Landscape Architecture, Tribeca

Photo credit: Max Guliani/Hudson River Park

The Tribeca Habitat Enhancement Project announced it has completed what has been the largest habitat enhancement project to date, and the first large-scale restoration initiative in Hudson River Park’s 400-acre Estuarine Sanctuary between Pier 26 and Pier 34. A key indicator of the project’s success: the installation of 11.2 million juvenile oysters to help support marine life in the Hudson River.

Many oysters, this way

Featured Story

Features, History, Landscape Architecture, Upstate

Photo © 6sqft

Located just over an hour from Grand Central Terminal on Metro North’s Hudson line, the renowned Untermyer Gardens is a 43-acre historic park in Yonkers that features a Persian Paradise garden, a small amphitheater, a classical pavilion, the “Temple of Love,” and a “Vista” staircase. The park was developed in the early 20th century by philanthropist Samuel Untermyer, who purchased the estate in 1899. For 40 years, Untermyer transformed the sprawling greenery into some of the most acclaimed gardens in the United States, known today as “America’s Greatest Forgotten Garden.” Following his death, the property was not well maintained and fell into disrepair. For the last ten years, the Untermyer Garden Conservancy has worked to restore the site to its former glory and to provide a beautiful public space for all.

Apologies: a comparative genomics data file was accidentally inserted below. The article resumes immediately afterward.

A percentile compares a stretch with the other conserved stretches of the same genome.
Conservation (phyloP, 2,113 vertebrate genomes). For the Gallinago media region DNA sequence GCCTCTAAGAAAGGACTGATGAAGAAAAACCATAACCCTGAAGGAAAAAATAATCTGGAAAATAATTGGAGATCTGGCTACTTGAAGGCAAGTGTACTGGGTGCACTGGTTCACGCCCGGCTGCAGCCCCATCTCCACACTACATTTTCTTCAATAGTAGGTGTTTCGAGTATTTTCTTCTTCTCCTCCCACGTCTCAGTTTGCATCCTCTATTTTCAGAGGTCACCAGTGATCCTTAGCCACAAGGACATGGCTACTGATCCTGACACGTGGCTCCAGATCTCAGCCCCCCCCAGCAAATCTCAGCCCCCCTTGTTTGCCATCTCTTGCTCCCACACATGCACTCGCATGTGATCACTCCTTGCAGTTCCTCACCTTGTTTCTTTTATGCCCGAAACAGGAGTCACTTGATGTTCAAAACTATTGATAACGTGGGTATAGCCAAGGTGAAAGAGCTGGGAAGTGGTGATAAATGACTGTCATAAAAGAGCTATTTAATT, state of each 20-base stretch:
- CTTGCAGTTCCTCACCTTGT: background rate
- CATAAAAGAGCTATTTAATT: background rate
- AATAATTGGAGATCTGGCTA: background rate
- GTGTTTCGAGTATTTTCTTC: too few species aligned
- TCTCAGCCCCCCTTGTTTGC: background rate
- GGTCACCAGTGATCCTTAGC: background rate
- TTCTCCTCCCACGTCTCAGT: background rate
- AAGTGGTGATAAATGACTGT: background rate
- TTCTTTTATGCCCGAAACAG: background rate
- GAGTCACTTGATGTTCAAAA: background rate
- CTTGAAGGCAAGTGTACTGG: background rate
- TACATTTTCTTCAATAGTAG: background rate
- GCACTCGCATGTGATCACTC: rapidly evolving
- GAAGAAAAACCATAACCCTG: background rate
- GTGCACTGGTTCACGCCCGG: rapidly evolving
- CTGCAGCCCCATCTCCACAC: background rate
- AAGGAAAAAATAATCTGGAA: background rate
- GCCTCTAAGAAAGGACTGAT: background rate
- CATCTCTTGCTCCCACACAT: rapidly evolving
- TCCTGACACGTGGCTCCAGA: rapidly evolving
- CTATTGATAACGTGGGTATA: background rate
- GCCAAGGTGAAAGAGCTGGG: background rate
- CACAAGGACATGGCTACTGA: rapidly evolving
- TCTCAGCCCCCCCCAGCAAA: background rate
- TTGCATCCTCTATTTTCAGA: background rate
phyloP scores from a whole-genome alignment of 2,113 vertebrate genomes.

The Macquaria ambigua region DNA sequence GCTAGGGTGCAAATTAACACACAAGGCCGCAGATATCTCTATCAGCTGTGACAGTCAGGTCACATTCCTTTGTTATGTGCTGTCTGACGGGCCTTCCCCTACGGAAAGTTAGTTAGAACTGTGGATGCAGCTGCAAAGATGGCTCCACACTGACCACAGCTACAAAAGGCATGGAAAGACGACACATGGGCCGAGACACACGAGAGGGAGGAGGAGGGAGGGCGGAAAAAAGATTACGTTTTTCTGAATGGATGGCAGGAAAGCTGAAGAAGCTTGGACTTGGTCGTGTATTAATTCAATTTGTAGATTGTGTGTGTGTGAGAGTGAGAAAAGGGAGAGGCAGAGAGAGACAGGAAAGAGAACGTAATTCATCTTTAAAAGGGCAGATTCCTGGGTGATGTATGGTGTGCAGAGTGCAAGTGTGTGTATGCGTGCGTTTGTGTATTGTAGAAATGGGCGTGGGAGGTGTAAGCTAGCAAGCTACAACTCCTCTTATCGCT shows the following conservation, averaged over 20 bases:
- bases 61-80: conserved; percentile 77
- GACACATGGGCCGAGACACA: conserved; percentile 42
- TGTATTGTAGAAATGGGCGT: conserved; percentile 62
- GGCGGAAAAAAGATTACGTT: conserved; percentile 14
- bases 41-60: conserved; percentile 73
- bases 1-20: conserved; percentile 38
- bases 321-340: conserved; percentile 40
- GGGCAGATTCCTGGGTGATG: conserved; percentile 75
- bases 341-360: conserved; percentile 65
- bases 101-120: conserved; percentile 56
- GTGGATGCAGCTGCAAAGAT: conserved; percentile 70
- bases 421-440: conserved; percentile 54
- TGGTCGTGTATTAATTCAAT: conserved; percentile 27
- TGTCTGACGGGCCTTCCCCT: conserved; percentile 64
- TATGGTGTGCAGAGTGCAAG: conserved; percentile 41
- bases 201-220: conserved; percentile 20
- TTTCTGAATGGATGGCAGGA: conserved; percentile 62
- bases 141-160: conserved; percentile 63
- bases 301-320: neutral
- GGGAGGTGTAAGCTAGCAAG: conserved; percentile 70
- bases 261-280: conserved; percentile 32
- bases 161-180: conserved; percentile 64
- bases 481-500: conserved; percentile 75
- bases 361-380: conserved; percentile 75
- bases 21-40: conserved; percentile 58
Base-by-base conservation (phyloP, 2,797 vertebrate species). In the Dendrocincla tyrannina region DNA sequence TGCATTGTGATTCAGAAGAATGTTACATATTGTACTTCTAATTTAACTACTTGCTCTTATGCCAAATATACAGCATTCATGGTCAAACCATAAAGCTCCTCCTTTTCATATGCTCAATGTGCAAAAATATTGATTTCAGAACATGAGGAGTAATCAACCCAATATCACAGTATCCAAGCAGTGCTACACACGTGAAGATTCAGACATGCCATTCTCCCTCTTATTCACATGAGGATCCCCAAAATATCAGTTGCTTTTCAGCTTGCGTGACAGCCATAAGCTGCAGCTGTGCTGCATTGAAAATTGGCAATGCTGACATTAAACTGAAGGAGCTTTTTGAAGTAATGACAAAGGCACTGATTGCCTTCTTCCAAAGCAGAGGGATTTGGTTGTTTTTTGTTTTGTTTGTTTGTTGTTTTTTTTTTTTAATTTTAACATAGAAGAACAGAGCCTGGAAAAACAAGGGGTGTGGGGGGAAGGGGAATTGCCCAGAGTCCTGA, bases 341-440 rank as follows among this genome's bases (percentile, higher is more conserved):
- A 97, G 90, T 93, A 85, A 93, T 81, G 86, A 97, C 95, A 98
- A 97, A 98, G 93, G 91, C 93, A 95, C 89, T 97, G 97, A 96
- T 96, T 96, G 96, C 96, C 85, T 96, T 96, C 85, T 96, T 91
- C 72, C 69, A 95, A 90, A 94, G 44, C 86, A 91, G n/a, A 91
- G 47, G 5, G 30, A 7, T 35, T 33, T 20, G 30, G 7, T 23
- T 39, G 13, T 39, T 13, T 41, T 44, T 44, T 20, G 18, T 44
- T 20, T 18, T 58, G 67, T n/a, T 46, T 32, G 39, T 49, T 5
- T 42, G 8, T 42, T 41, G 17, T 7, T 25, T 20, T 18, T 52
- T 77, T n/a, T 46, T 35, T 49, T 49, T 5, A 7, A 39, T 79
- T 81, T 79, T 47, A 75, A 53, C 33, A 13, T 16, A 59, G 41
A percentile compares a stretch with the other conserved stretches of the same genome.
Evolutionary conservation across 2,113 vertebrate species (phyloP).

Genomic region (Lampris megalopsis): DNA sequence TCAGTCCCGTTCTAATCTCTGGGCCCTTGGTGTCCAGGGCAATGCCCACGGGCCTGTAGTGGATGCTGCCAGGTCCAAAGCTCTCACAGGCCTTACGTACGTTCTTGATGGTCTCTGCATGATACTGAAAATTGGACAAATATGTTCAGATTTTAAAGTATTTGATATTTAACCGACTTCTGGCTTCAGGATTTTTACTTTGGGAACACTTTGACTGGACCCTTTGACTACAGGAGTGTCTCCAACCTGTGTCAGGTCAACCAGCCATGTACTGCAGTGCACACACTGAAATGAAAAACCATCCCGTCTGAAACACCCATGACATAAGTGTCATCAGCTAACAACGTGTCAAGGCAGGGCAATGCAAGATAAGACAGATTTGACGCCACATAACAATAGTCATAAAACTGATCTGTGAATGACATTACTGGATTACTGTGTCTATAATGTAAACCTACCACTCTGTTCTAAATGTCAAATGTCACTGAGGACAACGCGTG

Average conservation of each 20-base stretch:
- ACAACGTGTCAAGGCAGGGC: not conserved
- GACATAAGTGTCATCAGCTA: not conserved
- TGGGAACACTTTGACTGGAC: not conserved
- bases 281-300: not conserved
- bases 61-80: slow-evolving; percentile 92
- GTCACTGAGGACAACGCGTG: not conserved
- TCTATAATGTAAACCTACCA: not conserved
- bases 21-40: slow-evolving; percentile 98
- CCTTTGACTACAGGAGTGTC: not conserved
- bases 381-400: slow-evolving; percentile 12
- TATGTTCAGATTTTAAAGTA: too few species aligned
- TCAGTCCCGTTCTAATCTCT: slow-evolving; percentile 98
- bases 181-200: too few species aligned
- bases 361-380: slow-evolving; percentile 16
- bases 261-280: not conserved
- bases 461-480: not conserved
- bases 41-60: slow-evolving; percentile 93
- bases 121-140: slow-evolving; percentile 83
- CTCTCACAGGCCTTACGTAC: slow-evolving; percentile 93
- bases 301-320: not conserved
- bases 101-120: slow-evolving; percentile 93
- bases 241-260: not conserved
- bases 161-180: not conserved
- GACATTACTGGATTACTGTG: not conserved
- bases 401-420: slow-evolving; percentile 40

Find out more

Landscape Architecture, Policy, Urban Design

All renderings courtesy of SeeThree and ODA

When the coronavirus pandemic hit New York City last spring, the city launched a successful effort to give pedestrians safe outdoor space through its”Open Streets” program, which closed some streets to cars. Extremely popular with New Yorkers, the initiative, along with its Open Restaurants and Open Culture counterparts, was expanded and made permanent this year. A local architecture firm is looking to capitalize on this reclamation of public city space with a new proposal aimed at reviving the once blossoming Flower District.

Find out more

Landscape Architecture, Urban Design, Williamsburg

Rendering courtesy of NYC Parks